Fossil fireworm species named after rock musician
A muscly fossil fireworm, discovered by scientists from the University of Bristol and the Natural History Museum, has been named Rollinschaeta myoplena in honour of punk musician and spoken word artist, Henry Rollins.
The fossil worm is a polychaete annelid, a marine relative of earthworms and leeches. Polychaetes are entirely soft bodied and thus seldom occur as fossils. When conditions are right, however, some remarkable and surprising details of such creatures can be preserved, as in the case of Rollinschaeta which is preserved mostly as three dimensional muscle tissue.
Bristol PhD student Luke Parry, one of the researchers who made the discovery, said: "Fossil muscle tissue is rare and usually not described in any detail by palaeontologists, but our discovery highlights that soft tissues preserved in fossils can offer details approaching what we can observe in living organisms. When choosing a name for our muscly beast, we decided to honour Henry Rollins, the legendary, muscular frontman of LA punk band Black Flag."
The researchers were able to identify different muscle groups in Rollinschaeta as the creature's muscles were replicated by the mineral apatite soon after its death. Using CT scanning, the scientists investigated the three dimensional arrangement of muscles in living annelids to compare them with Rollinschaeta.
Surprisingly, it was possible to determine, based only on its muscles, that Rollinschaeta is a member of the fireworms (Amphinomidae) whose living representatives are common predators on coral reefs and whose segments bear abundant stinging bristles from which they get their name.
Co-author of the study, Dr Jakob Vinther of Bristol's School of Earth Sciences said: "While carrying out the research, we informally referred to the creature as 'the muscle worm' due to its preservation in almost pure muscle. Part of the reason why it's preserved so well by muscle is that it was, in real life, a very buff little worm. Fireworms are active during the daytime on coral reefs and other environments with strong currents which makes them much more muscular compared to most other bristle worms."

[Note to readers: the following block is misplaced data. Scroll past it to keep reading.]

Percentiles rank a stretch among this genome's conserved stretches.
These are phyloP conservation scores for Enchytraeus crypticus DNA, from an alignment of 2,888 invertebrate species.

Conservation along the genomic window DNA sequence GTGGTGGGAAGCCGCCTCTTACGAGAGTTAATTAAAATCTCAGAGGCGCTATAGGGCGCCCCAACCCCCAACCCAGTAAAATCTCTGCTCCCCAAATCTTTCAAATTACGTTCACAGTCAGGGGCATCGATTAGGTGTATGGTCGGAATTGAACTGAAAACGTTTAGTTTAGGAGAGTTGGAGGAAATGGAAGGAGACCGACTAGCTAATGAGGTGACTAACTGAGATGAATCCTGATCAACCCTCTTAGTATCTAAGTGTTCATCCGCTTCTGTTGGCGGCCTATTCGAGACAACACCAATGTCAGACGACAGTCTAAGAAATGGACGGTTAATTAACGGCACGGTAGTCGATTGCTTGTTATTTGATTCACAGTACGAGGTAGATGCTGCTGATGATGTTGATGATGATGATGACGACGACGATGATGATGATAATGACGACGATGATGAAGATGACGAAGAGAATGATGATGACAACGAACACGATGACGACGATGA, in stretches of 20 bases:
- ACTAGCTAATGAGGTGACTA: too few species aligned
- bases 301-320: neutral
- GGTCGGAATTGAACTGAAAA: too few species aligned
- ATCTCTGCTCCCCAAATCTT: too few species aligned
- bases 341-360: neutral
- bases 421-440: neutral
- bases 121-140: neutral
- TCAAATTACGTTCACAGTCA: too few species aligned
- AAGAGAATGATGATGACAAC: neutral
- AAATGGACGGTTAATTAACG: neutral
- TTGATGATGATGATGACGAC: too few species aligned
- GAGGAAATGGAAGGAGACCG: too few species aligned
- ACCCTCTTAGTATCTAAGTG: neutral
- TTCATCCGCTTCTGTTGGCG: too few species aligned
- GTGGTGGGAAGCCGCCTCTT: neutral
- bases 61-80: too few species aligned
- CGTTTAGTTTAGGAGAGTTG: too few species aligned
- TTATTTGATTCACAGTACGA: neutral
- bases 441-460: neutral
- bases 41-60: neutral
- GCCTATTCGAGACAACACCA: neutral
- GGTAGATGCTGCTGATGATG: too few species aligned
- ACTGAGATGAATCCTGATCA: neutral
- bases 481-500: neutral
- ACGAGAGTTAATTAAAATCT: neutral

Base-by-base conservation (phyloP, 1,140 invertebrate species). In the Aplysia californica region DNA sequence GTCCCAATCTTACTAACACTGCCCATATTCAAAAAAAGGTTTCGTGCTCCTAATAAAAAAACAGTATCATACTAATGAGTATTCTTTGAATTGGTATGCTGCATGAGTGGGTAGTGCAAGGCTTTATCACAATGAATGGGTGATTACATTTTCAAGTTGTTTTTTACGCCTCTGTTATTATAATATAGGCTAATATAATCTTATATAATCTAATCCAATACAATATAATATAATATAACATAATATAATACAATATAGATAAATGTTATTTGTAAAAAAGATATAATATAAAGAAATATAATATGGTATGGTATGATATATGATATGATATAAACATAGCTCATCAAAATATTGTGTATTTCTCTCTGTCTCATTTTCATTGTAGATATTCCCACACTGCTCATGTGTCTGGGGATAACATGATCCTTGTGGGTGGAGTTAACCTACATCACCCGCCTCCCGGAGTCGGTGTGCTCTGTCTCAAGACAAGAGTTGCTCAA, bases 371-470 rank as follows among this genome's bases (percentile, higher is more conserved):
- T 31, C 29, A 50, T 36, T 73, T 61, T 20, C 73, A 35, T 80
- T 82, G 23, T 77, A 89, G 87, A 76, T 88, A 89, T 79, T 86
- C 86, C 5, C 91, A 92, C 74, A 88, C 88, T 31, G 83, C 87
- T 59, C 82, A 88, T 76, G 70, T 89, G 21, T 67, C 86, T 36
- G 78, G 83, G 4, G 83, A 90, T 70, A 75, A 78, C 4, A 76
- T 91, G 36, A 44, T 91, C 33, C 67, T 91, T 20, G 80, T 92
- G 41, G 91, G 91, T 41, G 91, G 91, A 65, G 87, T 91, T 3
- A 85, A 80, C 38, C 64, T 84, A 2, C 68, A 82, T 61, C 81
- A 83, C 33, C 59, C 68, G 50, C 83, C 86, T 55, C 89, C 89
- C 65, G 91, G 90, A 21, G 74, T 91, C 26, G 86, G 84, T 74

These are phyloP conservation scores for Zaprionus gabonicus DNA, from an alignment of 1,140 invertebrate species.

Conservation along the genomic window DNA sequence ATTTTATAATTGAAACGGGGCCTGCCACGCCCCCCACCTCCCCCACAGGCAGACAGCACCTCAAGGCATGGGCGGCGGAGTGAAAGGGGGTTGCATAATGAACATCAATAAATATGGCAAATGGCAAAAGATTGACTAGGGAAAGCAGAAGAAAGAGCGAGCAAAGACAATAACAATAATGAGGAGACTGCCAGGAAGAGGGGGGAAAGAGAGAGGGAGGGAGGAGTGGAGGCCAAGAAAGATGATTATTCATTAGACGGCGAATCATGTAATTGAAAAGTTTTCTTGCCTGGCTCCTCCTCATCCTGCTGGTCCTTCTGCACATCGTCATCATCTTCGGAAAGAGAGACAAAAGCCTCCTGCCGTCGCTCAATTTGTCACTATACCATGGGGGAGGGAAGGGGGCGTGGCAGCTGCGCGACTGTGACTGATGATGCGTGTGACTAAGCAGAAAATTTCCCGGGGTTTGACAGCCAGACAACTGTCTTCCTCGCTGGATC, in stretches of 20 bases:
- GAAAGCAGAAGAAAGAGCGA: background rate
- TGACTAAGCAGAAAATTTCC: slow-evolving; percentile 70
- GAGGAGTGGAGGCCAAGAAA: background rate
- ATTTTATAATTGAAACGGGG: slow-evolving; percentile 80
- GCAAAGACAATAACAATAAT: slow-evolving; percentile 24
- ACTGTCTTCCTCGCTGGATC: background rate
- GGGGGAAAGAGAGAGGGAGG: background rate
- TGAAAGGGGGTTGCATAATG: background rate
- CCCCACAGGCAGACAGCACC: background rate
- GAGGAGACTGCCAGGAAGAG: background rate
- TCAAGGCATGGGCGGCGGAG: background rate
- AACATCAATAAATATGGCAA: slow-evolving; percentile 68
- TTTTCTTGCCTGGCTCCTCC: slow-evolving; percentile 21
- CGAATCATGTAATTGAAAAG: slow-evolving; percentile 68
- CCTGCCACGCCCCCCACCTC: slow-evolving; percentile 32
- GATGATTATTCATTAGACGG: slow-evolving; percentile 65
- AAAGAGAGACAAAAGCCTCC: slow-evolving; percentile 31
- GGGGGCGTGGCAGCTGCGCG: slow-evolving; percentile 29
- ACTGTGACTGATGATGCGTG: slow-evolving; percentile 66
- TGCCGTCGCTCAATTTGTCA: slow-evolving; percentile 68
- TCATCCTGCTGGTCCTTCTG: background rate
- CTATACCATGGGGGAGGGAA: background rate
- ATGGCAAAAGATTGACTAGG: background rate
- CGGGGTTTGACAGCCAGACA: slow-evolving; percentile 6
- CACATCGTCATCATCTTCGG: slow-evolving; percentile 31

The study also highlights a major bias in soft tissue preservation. "The Lebanese locality where Rollinschaeta fossils were found yields many other bristle worm species, but they usually don't preserve any muscle tissue, except for tiny bits," said co-author Paul Wilson, a recently graduated MSc student from Bristol, now a PhD student at the University of Warwick. "Therefore, we have illustrated a clear variation in the propensity for muscle tissue preservation which shows that not all organisms have the right composition for all sorts of exceptional preservation."
Greg Edgecombe of the Natural History Museum, co-author of the study, said: "This is the first time that any fossil has been identified by its muscle anatomy. It's probably more of a curiosity due to the exceptional composition and muscularity of this fireworm rather than something we might expect to turn up in the fossil record a lot. But it does show that when muscles get preserved, we can get a lot of information about extinct animals from them."
The research is published this week in BMC Evolutionary Biology.